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7. Support a cause that matters to you
What are you most passionate about in life? What causes or groups would you like to impact, even after you’re gone?
By finding a cause to support, you can create a financial legacy that affects others for years to come. This could mean establishing a scholarship or endowment fund with your alma mater; contributing to an association that holds a special place in your heart; or contributing to a local initiative.
Leaving a personal legacy: 5 things you can do
Although it is admirable to leave behind a tangible legacy — perhaps in the form of your estate — there are virtues that may be even more important to you. Here are five things you can do to leave a lasting legacy behind, wherever you may go.
1. Build a strong family unit
It could be argued that, for many, the family you build is your legacy to future generations.
Whether that family consists of a spouse, children, siblings, extended family members, and/or friends is up to you. Creating a strong, cohesive family unit that stands the test of time can be an invaluable gift to leave to those you love … and can be your most meaningful legacy.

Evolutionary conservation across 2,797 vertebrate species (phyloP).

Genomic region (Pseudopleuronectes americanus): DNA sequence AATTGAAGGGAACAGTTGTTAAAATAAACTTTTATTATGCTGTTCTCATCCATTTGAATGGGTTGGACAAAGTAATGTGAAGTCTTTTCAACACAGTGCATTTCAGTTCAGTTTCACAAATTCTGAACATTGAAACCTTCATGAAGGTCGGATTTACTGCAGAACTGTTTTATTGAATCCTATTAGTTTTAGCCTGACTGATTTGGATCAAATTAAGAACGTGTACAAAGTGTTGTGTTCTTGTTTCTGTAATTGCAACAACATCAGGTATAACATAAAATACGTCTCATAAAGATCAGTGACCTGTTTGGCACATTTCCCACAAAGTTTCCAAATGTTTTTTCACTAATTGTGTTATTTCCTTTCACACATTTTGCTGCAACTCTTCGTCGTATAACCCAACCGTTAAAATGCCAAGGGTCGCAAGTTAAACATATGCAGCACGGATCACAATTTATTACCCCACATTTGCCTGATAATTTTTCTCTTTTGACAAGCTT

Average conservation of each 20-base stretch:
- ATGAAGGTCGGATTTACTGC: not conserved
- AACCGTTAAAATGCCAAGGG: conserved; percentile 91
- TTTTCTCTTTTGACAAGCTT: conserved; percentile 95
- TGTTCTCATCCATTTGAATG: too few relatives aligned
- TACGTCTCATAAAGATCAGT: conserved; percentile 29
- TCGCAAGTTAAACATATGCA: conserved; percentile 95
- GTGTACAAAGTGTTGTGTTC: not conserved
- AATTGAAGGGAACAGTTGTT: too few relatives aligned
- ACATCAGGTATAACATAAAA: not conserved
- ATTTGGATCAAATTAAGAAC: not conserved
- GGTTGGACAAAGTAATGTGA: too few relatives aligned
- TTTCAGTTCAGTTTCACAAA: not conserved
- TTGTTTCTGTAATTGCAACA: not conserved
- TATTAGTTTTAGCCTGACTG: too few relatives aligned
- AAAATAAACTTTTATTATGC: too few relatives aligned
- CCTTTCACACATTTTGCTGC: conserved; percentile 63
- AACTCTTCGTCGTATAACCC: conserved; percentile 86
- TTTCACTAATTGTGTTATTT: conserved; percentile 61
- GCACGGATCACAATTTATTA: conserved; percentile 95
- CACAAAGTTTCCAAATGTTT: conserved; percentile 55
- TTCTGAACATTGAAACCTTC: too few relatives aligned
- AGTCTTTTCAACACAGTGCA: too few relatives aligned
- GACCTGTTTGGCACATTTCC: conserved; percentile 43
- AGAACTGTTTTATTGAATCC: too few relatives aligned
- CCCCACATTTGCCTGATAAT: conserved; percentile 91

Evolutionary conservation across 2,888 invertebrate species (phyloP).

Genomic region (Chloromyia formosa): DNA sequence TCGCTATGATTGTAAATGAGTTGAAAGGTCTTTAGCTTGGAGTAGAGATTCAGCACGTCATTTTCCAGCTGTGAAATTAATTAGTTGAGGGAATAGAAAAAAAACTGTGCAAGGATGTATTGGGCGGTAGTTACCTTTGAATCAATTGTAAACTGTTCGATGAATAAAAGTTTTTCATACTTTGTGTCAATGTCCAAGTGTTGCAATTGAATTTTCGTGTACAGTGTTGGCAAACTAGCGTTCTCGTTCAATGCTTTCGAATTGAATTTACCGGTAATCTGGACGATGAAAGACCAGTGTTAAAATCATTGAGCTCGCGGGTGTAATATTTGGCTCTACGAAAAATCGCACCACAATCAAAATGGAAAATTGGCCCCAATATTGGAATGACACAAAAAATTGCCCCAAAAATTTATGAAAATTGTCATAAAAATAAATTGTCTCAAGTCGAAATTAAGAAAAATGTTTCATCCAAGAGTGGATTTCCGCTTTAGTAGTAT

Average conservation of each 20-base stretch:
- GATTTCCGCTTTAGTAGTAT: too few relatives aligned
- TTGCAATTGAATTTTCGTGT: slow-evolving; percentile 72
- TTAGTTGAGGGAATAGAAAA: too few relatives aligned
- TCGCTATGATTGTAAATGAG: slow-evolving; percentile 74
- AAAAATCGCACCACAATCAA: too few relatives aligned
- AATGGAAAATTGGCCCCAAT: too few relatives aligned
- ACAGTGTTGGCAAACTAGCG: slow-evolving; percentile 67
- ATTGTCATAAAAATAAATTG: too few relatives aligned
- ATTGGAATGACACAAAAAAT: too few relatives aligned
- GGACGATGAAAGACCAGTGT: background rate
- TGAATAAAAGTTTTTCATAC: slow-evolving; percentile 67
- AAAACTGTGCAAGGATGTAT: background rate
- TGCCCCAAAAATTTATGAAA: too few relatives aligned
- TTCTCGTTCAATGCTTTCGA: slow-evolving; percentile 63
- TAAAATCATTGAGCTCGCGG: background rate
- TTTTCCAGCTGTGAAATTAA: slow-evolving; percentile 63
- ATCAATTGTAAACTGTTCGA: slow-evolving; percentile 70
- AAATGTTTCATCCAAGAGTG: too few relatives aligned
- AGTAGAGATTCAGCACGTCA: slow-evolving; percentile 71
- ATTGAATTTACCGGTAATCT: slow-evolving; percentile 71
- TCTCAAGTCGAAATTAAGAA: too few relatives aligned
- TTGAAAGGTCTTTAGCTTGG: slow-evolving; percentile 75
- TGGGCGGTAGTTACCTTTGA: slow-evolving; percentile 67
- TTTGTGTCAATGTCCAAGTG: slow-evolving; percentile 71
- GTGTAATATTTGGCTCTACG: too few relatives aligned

Building this will look different for everyone, but could include things like teaching your kids your family history, creating a family tree, establishing family rituals, making and eating meals together, and even creating family game or activity nights. Figure out what makes you and your loved ones grow closest; then, both cherish and foster those over the years.
2. Focus on the positive
If you want to leave behind a lasting legacy, find ways to impact the lives around you in a positive way. It’s amazing how powerful those impressions can be and how long your actions will stick in the hearts and minds of others affected.
A kind gesture, a listening ear, demonstrating patience and kindness, finding ways to serve others… Your legacy can be as simple as being a good role model and showing and teaching positivity to those you meet.
3. Volunteer with your children
Service is one of the most selfless ways you can affect the world around you in a positive way. Teaching your children the importance of serving others through volunteer work not only impacts the world around you and solidifies your own legacy, but it also teaches your children to value the same.
The time you spend volunteering with your kids brings you all closer together and opens the door for communication. Whether you and your kids choose an ongoing service project, serve at the local food bank a few times a year, or choose Christmas gifts for needy families in your community together, volunteering as a family helps build a great legacy.